The National Council of Welfare has estimated that over 15% of Canadians are living in poverty − about 4.9 million people. In a wealthy country such as Canada, this is unacceptable. Eliminating poverty while supporting healthy communities will pay for itself in reduced health care costs, as poverty is the single largest determinant of ill health. Eliminating poverty will pay for itself in reduced crime rates. Failure to eliminate poverty will cost our society far more than an effective program to make poverty history in Canada.
Of all of Canada’s social problems, child poverty is probably the most shameful. In 1989, the old-line political parties voted unanimously to end child poverty in Canada by the year 2000. Since then, at least in part due to the shortsighted cuts to our social programs, the percentage of children living in poverty has remained unchanged at around 15%, or 1 million children. Child poverty rates are even higher among new Canadians, Aboriginals and single parent households headed by women. Canada now ranks a dismal 26th out of 29 ‘developed’ countries in terms of child poverty rates.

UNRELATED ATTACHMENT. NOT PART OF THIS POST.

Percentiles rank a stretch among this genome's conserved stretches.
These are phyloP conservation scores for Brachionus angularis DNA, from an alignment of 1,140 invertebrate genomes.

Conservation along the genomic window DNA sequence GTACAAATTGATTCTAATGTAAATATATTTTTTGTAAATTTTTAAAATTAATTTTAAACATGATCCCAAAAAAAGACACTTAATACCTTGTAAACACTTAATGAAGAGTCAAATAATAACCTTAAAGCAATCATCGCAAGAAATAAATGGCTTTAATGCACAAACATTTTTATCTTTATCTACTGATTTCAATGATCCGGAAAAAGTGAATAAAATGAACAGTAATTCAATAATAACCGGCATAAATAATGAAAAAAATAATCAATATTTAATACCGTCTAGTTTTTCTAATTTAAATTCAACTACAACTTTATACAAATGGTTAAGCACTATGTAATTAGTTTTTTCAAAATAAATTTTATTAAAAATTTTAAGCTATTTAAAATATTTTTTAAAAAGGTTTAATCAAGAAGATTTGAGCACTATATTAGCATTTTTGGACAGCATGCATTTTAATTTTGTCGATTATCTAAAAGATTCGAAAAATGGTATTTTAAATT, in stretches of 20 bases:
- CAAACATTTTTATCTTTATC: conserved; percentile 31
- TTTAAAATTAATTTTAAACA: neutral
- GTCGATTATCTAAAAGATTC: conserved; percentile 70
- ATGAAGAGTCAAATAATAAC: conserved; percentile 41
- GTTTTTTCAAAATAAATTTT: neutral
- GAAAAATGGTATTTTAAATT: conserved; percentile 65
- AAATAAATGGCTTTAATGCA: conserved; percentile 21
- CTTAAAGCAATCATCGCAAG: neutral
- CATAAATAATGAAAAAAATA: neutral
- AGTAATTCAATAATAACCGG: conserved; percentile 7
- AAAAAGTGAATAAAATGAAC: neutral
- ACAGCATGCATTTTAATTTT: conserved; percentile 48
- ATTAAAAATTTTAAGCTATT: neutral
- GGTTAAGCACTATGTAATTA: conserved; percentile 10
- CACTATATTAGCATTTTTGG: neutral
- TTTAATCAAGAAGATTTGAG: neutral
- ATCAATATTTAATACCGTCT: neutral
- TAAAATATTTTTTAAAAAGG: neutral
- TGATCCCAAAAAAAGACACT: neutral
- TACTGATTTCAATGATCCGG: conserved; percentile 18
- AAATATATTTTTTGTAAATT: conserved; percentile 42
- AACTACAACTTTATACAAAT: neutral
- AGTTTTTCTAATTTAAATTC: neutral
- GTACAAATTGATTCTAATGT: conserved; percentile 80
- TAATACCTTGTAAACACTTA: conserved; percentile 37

The reasons for persistent poverty are complex. Better food banks cannot bridge the growing disparity between wealthy and poor Canadians. Poverty is a systemic problem that arises from low minimum wages, a precarious job market, a shortage of social housing, reductions in EI benefits and cuts in social programs.
We can eliminate child poverty in Canada. We must start by recommitting to a vision of Canada as a just society built around a progressive, fair and compassionate social safety network. European countries, such as Denmark, Finland and Norway, that have made a similar commitment, have kept child poverty rates below 3.5 %. Unlike the old-line parties, the Green Party believes reducing child poverty is more important than allowing our richest citizens to get richer. The Green Party believes reducing child poverty starts with a stronger commitment to guaranteeing that all families have the ability to provide for their children.